also burned over in the same incident: "within about 2 seconds
we were fully engulfed, with flames coming right over the cabin…the
wind was horrific". 2 crew sheltered in the cabin under blankets,
the other 3 in the crew haven on the rear, operating self defense hoselines,
exhausting the available 1000 litres of water just after the fire passed.
The truck survived with superficial damage and no crew casualties.
The Snake Valley Tanker , a 1994 Hino 4x4 diesel (with high sides, charged
lines and crew haven, but no fixed sprays or window screens) with 5
crew was attacking a small spot fire from a fire track in heavy bush
when the fire suddenly flared up and overran the truck. The driver "drove
through 200m of flame" to reach a clearing. The rear crew used
charged lines for protection but exhausted their water supply (approx
700 litres was available) and were forced to lie down on the tray as
the vehicle travelled through flames. The vehicle was seriously scorched,
with the battery and external fittings melting, One crew member seriously
burned his hands on the hot door handle climbing into the cabin and
2 of the rear crew suffered minor burns.
Linton, Victoria. Geelong West Tanker destroyed by fire and all 5 crew
killed. The nearby Geelong City Tanker was also scorched, but without
Chronology of Burnover Incidents in Australia
Access tracks to logging coupes are quite rightly rehabilitated after
logging operations. Would Murphy prefer they were left cleared to allow
the forest to become even drier and even more fire prone? No, she is
just trying to form a pathetic alliance of self interest with the hoons
of the bushbashing four wheel drive ratbag brigade.
The National Association of Forest Industries have no qualms about playing
politics with fire in their desire to protect profits. They don't don't
even show any compunction about sending people to their imminent death
if there is even a slim chance of saving the forests they want to woodchip.
don't start fires
More management of forests does not necessarily make them less fireprone.
December 27, 2006
DON'T be taken in when the anti-national parks lobby feigns concern
about bushfire risk. Their latest contributions to the debate have been
unscientific, insensitive and opportunistic.
Insensitive and opportunistic because while exhausted fire crews fight
blazes across three states and people's lives and property are at serious
risk, the logging industry launches another round in its attack against
national parks to get greater access to forests for logging.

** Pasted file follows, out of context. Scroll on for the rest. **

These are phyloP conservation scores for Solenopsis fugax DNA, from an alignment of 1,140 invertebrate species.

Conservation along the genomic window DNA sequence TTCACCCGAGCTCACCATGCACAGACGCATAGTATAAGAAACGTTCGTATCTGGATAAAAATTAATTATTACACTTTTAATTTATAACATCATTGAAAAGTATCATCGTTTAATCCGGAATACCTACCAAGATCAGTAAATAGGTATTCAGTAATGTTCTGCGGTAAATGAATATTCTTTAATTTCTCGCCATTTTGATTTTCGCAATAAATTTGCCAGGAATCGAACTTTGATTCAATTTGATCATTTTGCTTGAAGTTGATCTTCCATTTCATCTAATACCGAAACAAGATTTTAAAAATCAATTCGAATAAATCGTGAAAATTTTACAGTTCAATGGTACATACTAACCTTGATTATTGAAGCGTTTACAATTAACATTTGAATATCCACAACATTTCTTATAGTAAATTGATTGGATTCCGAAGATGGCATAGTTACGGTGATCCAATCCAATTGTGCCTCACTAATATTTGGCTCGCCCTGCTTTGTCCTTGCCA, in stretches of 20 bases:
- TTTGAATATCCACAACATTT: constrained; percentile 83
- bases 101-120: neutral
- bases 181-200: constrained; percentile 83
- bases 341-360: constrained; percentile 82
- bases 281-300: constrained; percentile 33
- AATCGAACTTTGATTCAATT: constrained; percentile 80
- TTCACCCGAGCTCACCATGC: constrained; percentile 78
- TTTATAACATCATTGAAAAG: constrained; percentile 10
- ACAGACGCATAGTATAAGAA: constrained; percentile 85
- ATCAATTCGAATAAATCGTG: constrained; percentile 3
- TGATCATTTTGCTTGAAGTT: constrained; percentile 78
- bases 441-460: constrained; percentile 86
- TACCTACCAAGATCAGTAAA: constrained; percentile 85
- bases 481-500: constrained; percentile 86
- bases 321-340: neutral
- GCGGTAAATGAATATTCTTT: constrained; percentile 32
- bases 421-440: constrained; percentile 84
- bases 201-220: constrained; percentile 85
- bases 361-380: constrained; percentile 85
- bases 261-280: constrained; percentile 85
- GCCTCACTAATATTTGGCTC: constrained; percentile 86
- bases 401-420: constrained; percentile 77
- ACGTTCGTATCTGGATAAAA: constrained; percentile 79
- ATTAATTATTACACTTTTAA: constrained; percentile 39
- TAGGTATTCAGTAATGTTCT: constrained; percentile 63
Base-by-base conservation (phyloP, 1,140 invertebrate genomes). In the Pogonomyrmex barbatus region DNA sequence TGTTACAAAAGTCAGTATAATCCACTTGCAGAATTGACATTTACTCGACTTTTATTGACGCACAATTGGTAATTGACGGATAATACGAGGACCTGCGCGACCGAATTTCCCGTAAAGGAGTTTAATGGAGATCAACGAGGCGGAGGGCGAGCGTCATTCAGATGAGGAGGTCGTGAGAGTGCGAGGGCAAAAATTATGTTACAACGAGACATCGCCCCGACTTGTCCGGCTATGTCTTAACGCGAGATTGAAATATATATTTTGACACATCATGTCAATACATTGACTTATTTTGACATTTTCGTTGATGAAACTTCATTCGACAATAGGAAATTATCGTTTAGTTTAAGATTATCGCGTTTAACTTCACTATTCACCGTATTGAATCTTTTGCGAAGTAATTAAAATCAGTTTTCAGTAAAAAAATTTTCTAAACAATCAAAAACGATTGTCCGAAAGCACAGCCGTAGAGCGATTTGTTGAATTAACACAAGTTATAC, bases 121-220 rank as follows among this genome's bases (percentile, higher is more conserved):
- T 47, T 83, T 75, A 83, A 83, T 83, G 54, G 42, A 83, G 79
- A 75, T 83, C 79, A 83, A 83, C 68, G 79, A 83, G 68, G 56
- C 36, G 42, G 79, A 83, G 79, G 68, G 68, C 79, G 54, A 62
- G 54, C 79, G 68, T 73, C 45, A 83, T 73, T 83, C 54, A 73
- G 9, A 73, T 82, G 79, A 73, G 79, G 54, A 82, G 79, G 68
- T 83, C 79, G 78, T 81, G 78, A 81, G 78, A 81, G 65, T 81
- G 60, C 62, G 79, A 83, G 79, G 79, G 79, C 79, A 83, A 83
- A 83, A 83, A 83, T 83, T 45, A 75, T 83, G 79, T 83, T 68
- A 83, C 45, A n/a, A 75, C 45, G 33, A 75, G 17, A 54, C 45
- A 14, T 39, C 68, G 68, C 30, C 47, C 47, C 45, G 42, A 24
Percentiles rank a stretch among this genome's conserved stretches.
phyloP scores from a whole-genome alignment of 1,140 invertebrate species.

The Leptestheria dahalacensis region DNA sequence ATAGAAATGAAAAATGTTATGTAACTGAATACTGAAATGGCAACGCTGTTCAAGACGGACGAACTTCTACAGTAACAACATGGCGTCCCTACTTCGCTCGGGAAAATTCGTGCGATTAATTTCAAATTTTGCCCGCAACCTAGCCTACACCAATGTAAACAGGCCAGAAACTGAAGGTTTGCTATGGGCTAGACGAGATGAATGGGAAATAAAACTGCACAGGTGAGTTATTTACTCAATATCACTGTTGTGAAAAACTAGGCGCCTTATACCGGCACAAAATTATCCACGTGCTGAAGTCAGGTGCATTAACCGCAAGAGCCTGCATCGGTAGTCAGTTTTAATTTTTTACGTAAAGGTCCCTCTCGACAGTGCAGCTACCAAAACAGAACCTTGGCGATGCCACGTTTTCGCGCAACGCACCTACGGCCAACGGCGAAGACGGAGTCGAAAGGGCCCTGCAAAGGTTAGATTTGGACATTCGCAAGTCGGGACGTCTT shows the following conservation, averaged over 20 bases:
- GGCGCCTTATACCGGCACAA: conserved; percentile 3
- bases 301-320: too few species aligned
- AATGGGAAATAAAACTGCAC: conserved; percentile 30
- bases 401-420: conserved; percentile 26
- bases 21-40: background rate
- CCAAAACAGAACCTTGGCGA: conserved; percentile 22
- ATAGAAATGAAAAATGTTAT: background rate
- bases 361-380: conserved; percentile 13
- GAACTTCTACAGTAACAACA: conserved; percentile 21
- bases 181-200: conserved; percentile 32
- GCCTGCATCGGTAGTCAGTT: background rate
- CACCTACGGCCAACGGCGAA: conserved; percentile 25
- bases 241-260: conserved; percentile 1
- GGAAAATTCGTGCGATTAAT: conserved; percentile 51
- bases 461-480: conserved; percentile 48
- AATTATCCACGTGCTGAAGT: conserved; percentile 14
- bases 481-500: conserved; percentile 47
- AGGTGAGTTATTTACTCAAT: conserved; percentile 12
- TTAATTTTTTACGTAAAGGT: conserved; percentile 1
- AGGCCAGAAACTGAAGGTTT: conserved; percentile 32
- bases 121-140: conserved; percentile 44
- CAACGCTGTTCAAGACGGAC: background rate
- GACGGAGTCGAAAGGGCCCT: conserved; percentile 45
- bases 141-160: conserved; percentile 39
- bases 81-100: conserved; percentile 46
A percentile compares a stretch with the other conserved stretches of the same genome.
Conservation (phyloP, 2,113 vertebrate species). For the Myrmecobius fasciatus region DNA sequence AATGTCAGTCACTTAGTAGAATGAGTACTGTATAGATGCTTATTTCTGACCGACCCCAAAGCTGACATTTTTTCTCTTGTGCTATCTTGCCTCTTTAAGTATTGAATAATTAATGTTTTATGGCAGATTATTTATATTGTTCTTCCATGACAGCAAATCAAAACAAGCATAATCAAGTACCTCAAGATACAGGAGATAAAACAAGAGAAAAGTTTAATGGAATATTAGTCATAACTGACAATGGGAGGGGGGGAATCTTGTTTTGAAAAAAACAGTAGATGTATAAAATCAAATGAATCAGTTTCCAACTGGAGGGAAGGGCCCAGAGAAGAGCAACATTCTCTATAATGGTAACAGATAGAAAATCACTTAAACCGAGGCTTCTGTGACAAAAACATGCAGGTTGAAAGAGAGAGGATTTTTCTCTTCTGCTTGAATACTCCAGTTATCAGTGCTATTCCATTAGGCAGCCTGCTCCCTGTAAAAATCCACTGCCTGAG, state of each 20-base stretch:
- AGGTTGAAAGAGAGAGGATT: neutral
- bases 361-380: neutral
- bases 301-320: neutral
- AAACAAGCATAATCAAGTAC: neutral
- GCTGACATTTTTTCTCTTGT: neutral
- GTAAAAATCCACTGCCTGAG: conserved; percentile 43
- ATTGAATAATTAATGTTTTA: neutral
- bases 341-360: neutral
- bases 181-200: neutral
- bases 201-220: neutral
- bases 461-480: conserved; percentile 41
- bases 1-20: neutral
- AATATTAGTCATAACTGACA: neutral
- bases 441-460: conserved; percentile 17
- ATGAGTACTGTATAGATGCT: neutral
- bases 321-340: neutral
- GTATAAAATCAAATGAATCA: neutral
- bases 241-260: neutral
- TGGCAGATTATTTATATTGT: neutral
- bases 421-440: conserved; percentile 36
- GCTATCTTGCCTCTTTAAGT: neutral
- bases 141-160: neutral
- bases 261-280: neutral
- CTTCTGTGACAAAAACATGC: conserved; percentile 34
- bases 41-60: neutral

Unscientific because the more "managed" a forest is for logging, roading
and four-wheel-drive access, the more fireprone it becomes.
The anti-national park lobby argues for greater access to our forests
— not for logging, of course, but to prevent bushfires. Unmanaged
forests, they say, are a firebomb waiting to explode; they need to be
logged and burnt regularly to make them less fireprone. But letting
loggers into our old-growth and native forests is like giving Dracula
a key to the blood bank.
More management of forests does not necessarily make them less fireprone,
and national parks less fireprone than areas managed for logging.
Parks are not "locked up" — they are managed as part of fire protection
plans. Management burns are routinely made in most parks, and firebreaks
are found in most of them or along their boundaries.
Contrary to popular opinion, most fires start outside parks and burn
in. Of the most recent blazes this summer, 70 per cent started in state
forests. This is consistent with the average, where about 70 per cent
of fires start in state forests and burn into national parks.
The fires of Black Friday, 1939, burnt 10 times the area of the 1983
Ash Wednesday fires, yet there were few national parks back then. We
can, and should, take sensible measures to reduce the risk and severity
of bushfires, but it's a case of horses for courses. Controlled burning
can reduce fire hazard around towns and urban centres, but may also
create a fire timebomb in the bush.
Forests are ecosystems; they respond to whatever you do to them. Their
response to regular hazard-reduction burns is for fire-tolerant plants
to take over from fire-resistant plants, because they thrive in a regular
fire environment. As a result, so-called hazard-reduction burns may,
in fact, create a more fireprone landscape.
Advocates of more fuel-reduction burning talk as if it is risk-free.
Remember Wilsons Promontory last year, where a fuel-reduction burn got
out of control, burnt vast areas of the park and threatened campers?
Controlled burning has many risks.
In the past few years, numerous controlled burns have escaped in Victoria,
NSW and Tasmania. Premier Steve Bracks is right to say drought conditions
can make controlled burns in the lead-up to summer too dangerous, and
impossible to control. This is not to say we should never have hazard-reduction
burns, but you have to pick the right environment and day.
The 2003 bushfire inquiry noted that the "prescribed-burning debate
has been at times ill-informed and peppered with gross exaggerations
and the view by some that one size fits all". The inquiry noted that
there are only about 10 days a year when conditions are right for prescribed
The oversimplification of this issue by some sectors of the public is